* Russian banks have $28 bln of exposure to Ukraine
* VTB, Sberbank suspend new loans
* Rating agencies see risks of exposure, say Russian banks
By Megan Davies
MOSCOW, Feb 26 Russia's second-largest bank VTB
has joined Sberbank in saying it would halt
new lending in Ukraine, underlining concerns over financial
risks due to political turmoil in Kiev.
Ukrainian President Viktor Yanukovich was driven from power
over the weekend after months of upheaval sparked by his
decision to spurn deals with the European Union and improve ties
with Russia. While the country has an interim leader, a new
government is yet to be formed.
"It is hard to evaluate the risk at the moment," VTB Chief
Executive Andrei Kostin said at a press conference on Wednesday.
While other foreign lenders have cut their Ukraine exposure
in the five years since the 2008 collapse of Lehman
Brothers - to 20 percent of Ukraine banking sector assets in
2012 from 40 percent in 2008, according to a Raiffeisen Research
survey - Russian banks stayed. They now account for 12 percent
of the sector..
Russia's President Vladimir Putin said that Russian banks
have an estimated $28 billion of exposure to its neighbour, with
Gazprombank, Vnesheconombank (VEB), Sberbank and VTB among the
Ratings agencies Moody's and Fitch this week cautioned of
the risks these banks faced in their loans to Ukrainian
businesses if the economy slides into recession and the currency
continues to plummet.
Kostin said the bank had stopped issuing new loans. VTB
later clarified that the bank was no longer issuing new loans to
either companies or individuals.
The move followed a similar statement from German Gref, head
of Russia's largest bank Sberbank, who said on Friday that the
bank had temporarily suspended lending, although the bank would
continue to extend credit to large enterprises whose financial
condition was sound.
Credit agencies have rung warning bells over the exposure of
Russia's banks, but they also reassured that they should be able
to cover any losses with their earnings or be propped up with
Fitch on Tuesday said that Russian banks' exposure may
"materially impact the solvency of some institutions" if
borrowers suffer as a result of economic stress. But the agency
expects the Russian government would step in, partly due to
government ownership levels in those banks.
Rival agency Moody's said earlier in the week that while
Russian bank exposure to Ukraine was significant, it remained
manageable and that Russian banks could easily absorb any credit
losses due to Ukraine's crisis from their earnings this year.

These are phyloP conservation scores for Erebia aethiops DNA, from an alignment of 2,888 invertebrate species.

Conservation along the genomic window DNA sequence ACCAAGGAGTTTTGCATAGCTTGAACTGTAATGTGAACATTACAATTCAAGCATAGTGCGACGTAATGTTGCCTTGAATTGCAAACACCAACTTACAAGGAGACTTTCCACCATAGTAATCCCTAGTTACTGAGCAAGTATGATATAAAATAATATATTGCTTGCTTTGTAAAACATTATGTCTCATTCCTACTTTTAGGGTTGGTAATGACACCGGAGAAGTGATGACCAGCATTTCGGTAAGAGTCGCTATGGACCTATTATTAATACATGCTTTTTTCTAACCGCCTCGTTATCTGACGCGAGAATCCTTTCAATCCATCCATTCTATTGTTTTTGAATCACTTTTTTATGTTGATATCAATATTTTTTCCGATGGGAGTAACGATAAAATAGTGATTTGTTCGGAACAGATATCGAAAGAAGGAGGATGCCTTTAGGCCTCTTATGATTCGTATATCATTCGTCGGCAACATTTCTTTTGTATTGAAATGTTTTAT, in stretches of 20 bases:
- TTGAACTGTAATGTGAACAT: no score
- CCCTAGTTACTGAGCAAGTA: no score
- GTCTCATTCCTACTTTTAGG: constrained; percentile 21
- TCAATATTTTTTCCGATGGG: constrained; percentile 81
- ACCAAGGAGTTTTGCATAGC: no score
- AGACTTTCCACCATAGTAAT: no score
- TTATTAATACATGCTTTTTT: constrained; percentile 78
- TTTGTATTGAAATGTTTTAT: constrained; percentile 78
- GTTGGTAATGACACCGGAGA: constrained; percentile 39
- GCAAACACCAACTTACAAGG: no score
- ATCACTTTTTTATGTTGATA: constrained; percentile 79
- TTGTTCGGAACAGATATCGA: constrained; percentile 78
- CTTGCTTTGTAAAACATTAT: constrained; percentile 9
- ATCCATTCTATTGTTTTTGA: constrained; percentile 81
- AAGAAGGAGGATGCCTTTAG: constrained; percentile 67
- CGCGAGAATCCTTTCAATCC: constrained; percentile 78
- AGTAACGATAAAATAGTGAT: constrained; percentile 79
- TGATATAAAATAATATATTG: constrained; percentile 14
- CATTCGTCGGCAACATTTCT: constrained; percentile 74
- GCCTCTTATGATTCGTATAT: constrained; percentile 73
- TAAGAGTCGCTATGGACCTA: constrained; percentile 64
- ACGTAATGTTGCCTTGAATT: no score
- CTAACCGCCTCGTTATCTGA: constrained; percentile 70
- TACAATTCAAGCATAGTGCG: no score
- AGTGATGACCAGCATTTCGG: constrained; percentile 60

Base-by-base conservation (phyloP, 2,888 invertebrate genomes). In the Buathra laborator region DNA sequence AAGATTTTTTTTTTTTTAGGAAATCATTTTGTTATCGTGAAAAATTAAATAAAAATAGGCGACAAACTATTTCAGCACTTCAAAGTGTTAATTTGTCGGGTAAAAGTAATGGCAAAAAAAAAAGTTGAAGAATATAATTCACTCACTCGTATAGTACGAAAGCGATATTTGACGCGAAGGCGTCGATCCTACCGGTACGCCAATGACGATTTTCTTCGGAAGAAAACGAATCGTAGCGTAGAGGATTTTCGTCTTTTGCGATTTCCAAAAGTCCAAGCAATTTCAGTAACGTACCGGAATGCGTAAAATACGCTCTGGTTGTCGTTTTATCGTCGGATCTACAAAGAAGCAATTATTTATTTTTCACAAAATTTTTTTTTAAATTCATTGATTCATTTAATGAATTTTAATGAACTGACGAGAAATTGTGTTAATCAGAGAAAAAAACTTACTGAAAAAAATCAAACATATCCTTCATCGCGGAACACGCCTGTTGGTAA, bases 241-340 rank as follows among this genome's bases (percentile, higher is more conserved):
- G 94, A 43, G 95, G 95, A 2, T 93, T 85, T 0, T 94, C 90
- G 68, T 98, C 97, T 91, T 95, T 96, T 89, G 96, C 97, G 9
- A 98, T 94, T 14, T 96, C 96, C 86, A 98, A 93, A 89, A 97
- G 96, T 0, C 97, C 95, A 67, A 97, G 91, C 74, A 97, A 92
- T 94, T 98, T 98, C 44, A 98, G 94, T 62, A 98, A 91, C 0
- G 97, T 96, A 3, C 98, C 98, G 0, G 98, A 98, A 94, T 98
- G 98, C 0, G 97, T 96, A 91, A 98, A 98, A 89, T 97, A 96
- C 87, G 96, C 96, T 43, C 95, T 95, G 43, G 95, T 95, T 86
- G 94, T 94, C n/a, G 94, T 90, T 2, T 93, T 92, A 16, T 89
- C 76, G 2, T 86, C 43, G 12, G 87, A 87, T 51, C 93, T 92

In a separate warning, the U.S. Treasury advised banks on
Tuesday to look out for potentially suspicious transfers of
financial assets by Yanukovich, who is in hiding, or members of
his inner circle.
EXPOSURE IN BILLIONS
VTB has said it has exposure to Ukraine of 20 billion
roubles ($560 million), which Kostin said was largely through
big private companies, some of which are exporters.
The bank's business in Ukraine amounts to about 2-3 percent
of total operations, Kostin said, adding the bank aimed to stay
in Ukraine for the long term.
"We hope the situation will stabilise soon," Kostin told
Sberbank had exposure of 130 billion roubles ($4 billion)
to Ukraine - or less than 1 percent of its balance sheet of $460
billion - at the end of the third quarter. Gref, of Sberbank,
said in December the bank would be able to absorb losses in
Ukraine thanks to its strong capital base.
Russia's state development bank, VEB, said in December its
own loan exposure in Ukraine was nearly $4 billion, mostly
through subsidiary Prominvestbank. It said on Monday it had no
plans to exit Prominvestbank and was providing the bank with
necessary liquidity support.
Austria's Raiffeisen Bank International, which has credit
exposure to Ukraine of 5.8 billion euros, or 3.5 percent of its
total, declined to comment on the situation in the country as it
was in such flux.
Other foreign banks in Ukraine have been taking precautions
to buffer themselves. Hungary's OTP Bank, whose subsidiary
in Ukraine is one of the bank's main avenues for growth, told
Reuters on Wednesday that it was prepared for a devaluation of
the Ukrainian hryvnia.
"OTP Bank Ukraine has consciously prepared for a devaluation
of the hryvnia," the bank said in an emailed statement. "For the
bank's open foreign currency positions and loans the course of
the exchange rate is a predictable and managed risk."
VTB's shares closed 1.3 percent lower on Wednesday,
underperforming the broad MICEX index which ended 0.6 percent